The Jesus Collection
In 325AD, the Council of Nicea met to discus the nature of Jesus. There hasn’t been agreement since. The council of Nicea debated on whether Jesus was made of the same or a similar “substance” as God. That’s right, they debated on whether a person they never met was composed of the same substance as a being they had no proof of (as we’re supposed to respect religion).
Analyzing the nature of Jesus (Christology) is a tricky bit of theology, and it’s not a field of study that will come to a conclusion anytime soon. As it turns out Jesus can be fully human, fully divine, both, and everything in between. Like so many themed Barbie and Ken dolls, you can take all your Jesus’s and line them up on a shelf. But, be careful, if you take them out of their original package, they lose their collector value. Here are some of the Jesus’s you can collect:
- Adopted Jesus: Adoptionism teaches that Jesus was a regular old guy. That is, until, like a messianic Webster, he won Yahweh’s heart and was adopted as his son, either during his baptism, or at his death.
- The “I’ve Got a Secret” Jesus: Popular amongst the earliest Christians, Gnosticism is the passing on of special spiritual knowledge usually through visions or revelations.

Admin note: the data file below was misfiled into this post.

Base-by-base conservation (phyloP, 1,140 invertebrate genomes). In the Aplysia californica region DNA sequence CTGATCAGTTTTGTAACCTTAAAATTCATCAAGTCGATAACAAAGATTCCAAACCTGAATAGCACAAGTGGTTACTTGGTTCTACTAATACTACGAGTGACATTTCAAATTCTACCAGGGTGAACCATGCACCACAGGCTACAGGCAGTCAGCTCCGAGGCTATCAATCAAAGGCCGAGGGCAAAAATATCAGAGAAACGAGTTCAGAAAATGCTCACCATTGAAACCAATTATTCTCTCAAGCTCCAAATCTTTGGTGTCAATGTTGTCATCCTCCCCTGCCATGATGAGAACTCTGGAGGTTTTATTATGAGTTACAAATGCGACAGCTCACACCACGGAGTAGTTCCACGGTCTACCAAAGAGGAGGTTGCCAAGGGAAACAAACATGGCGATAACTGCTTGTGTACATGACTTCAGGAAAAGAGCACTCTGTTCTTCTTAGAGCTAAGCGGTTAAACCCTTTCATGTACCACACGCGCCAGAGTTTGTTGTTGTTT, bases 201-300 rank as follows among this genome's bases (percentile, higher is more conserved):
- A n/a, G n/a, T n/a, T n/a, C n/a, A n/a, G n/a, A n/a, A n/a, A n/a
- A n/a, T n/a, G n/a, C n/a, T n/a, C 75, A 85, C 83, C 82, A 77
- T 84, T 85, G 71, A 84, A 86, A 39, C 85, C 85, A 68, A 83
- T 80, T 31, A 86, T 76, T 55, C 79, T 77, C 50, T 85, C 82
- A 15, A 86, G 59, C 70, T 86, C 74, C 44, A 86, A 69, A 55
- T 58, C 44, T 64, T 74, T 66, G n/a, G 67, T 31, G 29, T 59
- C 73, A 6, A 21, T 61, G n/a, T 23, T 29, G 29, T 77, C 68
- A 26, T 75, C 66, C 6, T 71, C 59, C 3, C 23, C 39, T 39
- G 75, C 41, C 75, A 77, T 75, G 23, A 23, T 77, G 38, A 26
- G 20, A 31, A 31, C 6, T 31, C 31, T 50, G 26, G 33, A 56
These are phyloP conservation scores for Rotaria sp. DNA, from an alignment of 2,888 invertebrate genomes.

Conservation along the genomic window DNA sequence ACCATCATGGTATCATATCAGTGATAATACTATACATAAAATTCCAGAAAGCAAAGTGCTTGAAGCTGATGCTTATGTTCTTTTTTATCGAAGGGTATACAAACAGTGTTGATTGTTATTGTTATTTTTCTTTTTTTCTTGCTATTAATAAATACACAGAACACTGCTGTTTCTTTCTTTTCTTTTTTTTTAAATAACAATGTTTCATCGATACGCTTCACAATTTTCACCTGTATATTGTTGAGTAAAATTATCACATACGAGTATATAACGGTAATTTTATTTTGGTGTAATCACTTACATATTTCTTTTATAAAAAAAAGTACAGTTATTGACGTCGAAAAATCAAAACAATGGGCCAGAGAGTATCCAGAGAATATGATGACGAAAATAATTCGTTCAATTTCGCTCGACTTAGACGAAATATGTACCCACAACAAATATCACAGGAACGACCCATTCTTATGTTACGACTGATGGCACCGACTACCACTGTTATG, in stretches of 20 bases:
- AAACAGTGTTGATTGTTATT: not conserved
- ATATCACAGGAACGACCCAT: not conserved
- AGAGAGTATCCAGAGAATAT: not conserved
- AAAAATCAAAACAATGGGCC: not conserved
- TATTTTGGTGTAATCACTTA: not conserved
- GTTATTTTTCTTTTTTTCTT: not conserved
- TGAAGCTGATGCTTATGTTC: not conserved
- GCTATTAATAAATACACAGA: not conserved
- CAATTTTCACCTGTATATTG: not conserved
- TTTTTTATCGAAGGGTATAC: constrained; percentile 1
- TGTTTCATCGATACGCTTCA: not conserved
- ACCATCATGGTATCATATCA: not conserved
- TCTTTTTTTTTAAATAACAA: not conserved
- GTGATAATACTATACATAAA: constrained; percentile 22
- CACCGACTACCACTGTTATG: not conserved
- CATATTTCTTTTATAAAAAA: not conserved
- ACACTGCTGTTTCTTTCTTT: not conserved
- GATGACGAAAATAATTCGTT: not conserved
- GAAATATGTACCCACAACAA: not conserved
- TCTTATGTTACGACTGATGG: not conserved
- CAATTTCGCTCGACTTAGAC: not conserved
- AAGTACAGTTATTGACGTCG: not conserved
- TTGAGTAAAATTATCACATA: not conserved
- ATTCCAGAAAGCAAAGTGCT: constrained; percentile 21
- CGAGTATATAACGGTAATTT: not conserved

- The “I Ain’t Got Nobody” Jesus: From the Greek for “to seem”, Docetism teaches that Jesus was fully divine, and that all appearance of Jesus’ humanity was merely an illusion. Sort of the antithesis of the Betsy Wetsy Jesus. No embarrassing messes!
- Trinitarian Jesus: Like Man-E-Faces of the Masters of the Universe collection, Jesus can be part of a triad of infinite confusion. That’s three persons sharing a divine nature. And one of those persons has a second nature. That’s the one (or three?) you can display on your shelf!
- Just Plain Human Jesus: No X-Ray vision, no Kung Fu grip. This Jesus’ only power is a good sermon and lots of charisma. A favorite of Liberal Christian teachings, like Unitarianism. Not a high collector value.
- Mormon Jesus: I have no idea what this Jesus does.
- Jewish Jesus: He hasn’t arrived yet. He’s been ordered, but he’s still in the mail.
- The “Personal Friend” Jesus: He’s the latest fad. The one all the kids have to have. He may be absent from the Bible and pretty much all of Christian history, but that doesn’t stop him from taking over the toy shelf. You can tell this Jesus all your secrets and hold him close to your chest … but not too close, that freaks this Jesus out. He’s not that kind of friend.
So, the next time you’re asked, “Do you believe in Jesus?” You can answer, “Which one? I’ve got the whole collection.”